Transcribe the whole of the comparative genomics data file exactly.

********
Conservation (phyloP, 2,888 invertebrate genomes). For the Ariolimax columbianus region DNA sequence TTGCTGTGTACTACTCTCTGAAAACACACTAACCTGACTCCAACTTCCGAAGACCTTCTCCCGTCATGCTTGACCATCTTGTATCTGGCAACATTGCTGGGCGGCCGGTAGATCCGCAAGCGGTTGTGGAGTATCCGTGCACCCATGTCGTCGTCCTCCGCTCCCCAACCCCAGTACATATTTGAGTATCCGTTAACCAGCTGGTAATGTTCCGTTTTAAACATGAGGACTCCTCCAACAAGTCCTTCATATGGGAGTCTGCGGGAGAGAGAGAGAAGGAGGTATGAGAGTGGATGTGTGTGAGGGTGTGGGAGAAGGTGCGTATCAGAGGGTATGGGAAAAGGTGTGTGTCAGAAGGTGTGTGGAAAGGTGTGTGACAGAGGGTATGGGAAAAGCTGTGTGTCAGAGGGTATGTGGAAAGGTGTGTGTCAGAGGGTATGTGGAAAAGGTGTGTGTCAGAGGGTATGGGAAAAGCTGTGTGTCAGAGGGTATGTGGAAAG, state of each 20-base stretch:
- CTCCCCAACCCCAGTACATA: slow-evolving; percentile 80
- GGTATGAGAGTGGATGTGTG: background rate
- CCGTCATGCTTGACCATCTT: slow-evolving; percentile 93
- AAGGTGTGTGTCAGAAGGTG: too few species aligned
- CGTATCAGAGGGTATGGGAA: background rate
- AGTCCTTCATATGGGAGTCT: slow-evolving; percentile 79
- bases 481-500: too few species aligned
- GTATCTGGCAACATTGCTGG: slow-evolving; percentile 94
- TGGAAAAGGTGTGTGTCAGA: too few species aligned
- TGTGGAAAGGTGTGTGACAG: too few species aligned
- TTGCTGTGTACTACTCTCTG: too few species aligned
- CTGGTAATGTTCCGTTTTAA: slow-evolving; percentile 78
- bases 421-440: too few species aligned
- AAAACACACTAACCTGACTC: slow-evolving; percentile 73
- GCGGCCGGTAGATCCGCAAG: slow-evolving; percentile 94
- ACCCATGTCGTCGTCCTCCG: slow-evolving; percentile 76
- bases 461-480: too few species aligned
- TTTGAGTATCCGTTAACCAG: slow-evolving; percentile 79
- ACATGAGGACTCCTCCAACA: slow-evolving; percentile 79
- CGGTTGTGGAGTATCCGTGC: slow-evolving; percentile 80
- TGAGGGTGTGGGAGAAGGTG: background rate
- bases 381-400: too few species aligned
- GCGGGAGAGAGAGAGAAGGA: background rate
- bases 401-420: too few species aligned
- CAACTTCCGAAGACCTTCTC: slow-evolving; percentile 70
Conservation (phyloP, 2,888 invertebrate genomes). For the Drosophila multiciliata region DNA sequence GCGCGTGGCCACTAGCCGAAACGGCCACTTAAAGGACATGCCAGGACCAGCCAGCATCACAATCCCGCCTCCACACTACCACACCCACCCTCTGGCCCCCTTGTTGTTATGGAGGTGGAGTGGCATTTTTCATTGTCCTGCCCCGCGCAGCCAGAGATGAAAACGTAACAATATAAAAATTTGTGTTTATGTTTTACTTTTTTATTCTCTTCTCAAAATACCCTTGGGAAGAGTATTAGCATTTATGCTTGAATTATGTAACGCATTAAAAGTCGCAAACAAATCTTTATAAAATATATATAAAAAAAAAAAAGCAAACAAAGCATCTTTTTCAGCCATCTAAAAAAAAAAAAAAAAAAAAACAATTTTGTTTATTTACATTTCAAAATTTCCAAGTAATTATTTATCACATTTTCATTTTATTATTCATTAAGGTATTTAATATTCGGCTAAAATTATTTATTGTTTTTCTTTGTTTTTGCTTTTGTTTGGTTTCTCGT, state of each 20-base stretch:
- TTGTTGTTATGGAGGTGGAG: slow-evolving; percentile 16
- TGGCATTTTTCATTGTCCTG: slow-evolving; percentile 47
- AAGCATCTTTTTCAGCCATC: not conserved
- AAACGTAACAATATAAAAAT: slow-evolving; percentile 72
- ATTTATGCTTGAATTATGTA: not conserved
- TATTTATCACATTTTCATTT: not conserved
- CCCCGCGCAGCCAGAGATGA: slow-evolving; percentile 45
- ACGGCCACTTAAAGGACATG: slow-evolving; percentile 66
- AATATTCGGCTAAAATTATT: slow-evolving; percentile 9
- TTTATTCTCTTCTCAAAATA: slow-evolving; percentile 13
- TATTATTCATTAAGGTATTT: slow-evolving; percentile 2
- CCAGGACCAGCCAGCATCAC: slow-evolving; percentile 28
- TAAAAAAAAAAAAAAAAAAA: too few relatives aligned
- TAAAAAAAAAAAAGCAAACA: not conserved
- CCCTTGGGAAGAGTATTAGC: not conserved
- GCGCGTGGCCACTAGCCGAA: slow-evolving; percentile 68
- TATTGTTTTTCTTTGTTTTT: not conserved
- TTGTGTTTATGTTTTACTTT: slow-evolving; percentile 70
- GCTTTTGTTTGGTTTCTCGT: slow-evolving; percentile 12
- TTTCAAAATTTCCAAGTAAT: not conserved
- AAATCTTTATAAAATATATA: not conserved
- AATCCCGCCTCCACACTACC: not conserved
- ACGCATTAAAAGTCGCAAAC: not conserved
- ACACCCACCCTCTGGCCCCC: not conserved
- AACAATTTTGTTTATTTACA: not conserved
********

Conservation (phyloP, 2,888 invertebrate genomes). For the Ariolimax columbianus region DNA sequence TTGCTGTGTACTACTCTCTGAAAACACACTAACCTGACTCCAACTTCCGAAGACCTTCTCCCGTCATGCTTGACCATCTTGTATCTGGCAACATTGCTGGGCGGCCGGTAGATCCGCAAGCGGTTGTGGAGTATCCGTGCACCCATGTCGTCGTCCTCCGCTCCCCAACCCCAGTACATATTTGAGTATCCGTTAACCAGCTGGTAATGTTCCGTTTTAAACATGAGGACTCCTCCAACAAGTCCTTCATATGGGAGTCTGCGGGAGAGAGAGAGAAGGAGGTATGAGAGTGGATGTGTGTGAGGGTGTGGGAGAAGGTGCGTATCAGAGGGTATGGGAAAAGGTGTGTGTCAGAAGGTGTGTGGAAAGGTGTGTGACAGAGGGTATGGGAAAAGCTGTGTGTCAGAGGGTATGTGGAAAGGTGTGTGTCAGAGGGTATGTGGAAAAGGTGTGTGTCAGAGGGTATGGGAAAAGCTGTGTGTCAGAGGGTATGTGGAAAG, state of each 20-base stretch:
- CTCCCCAACCCCAGTACATA: slow-evolving; percentile 80
- GGTATGAGAGTGGATGTGTG: background rate
- CCGTCATGCTTGACCATCTT: slow-evolving; percentile 93
- AAGGTGTGTGTCAGAAGGTG: too few species aligned
- CGTATCAGAGGGTATGGGAA: background rate
- AGTCCTTCATATGGGAGTCT: slow-evolving; percentile 79
- bases 481-500: too few species aligned
- GTATCTGGCAACATTGCTGG: slow-evolving; percentile 94
- TGGAAAAGGTGTGTGTCAGA: too few species aligned
- TGTGGAAAGGTGTGTGACAG: too few species aligned
- TTGCTGTGTACTACTCTCTG: too few species aligned
- CTGGTAATGTTCCGTTTTAA: slow-evolving; percentile 78
- bases 421-440: too few species aligned
- AAAACACACTAACCTGACTC: slow-evolving; percentile 73
- GCGGCCGGTAGATCCGCAAG: slow-evolving; percentile 94
- ACCCATGTCGTCGTCCTCCG: slow-evolving; percentile 76
- bases 461-480: too few species aligned
- TTTGAGTATCCGTTAACCAG: slow-evolving; percentile 79
- ACATGAGGACTCCTCCAACA: slow-evolving; percentile 79
- CGGTTGTGGAGTATCCGTGC: slow-evolving; percentile 80
- TGAGGGTGTGGGAGAAGGTG: background rate
- bases 381-400: too few species aligned
- GCGGGAGAGAGAGAGAAGGA: background rate
- bases 401-420: too few species aligned
- CAACTTCCGAAGACCTTCTC: slow-evolving; percentile 70
Conservation (phyloP, 2,888 invertebrate genomes). For the Drosophila multiciliata region DNA sequence GCGCGTGGCCACTAGCCGAAACGGCCACTTAAAGGACATGCCAGGACCAGCCAGCATCACAATCCCGCCTCCACACTACCACACCCACCCTCTGGCCCCCTTGTTGTTATGGAGGTGGAGTGGCATTTTTCATTGTCCTGCCCCGCGCAGCCAGAGATGAAAACGTAACAATATAAAAATTTGTGTTTATGTTTTACTTTTTTATTCTCTTCTCAAAATACCCTTGGGAAGAGTATTAGCATTTATGCTTGAATTATGTAACGCATTAAAAGTCGCAAACAAATCTTTATAAAATATATATAAAAAAAAAAAAGCAAACAAAGCATCTTTTTCAGCCATCTAAAAAAAAAAAAAAAAAAAAACAATTTTGTTTATTTACATTTCAAAATTTCCAAGTAATTATTTATCACATTTTCATTTTATTATTCATTAAGGTATTTAATATTCGGCTAAAATTATTTATTGTTTTTCTTTGTTTTTGCTTTTGTTTGGTTTCTCGT, state of each 20-base stretch:
- TTGTTGTTATGGAGGTGGAG: slow-evolving; percentile 16
- TGGCATTTTTCATTGTCCTG: slow-evolving; percentile 47
- AAGCATCTTTTTCAGCCATC: not conserved
- AAACGTAACAATATAAAAAT: slow-evolving; percentile 72
- ATTTATGCTTGAATTATGTA: not conserved
- TATTTATCACATTTTCATTT: not conserved
- CCCCGCGCAGCCAGAGATGA: slow-evolving; percentile 45
- ACGGCCACTTAAAGGACATG: slow-evolving; percentile 66
- AATATTCGGCTAAAATTATT: slow-evolving; percentile 9
- TTTATTCTCTTCTCAAAATA: slow-evolving; percentile 13
- TATTATTCATTAAGGTATTT: slow-evolving; percentile 2
- CCAGGACCAGCCAGCATCAC: slow-evolving; percentile 28
- TAAAAAAAAAAAAAAAAAAA: too few relatives aligned
- TAAAAAAAAAAAAGCAAACA: not conserved
- CCCTTGGGAAGAGTATTAGC: not conserved
- GCGCGTGGCCACTAGCCGAA: slow-evolving; percentile 68
- TATTGTTTTTCTTTGTTTTT: not conserved
- TTGTGTTTATGTTTTACTTT: slow-evolving; percentile 70
- GCTTTTGTTTGGTTTCTCGT: slow-evolving; percentile 12
- TTTCAAAATTTCCAAGTAAT: not conserved
- AAATCTTTATAAAATATATA: not conserved
- AATCCCGCCTCCACACTACC: not conserved
- ACGCATTAAAAGTCGCAAAC: not conserved
- ACACCCACCCTCTGGCCCCC: not conserved
- AACAATTTTGTTTATTTACA: not conserved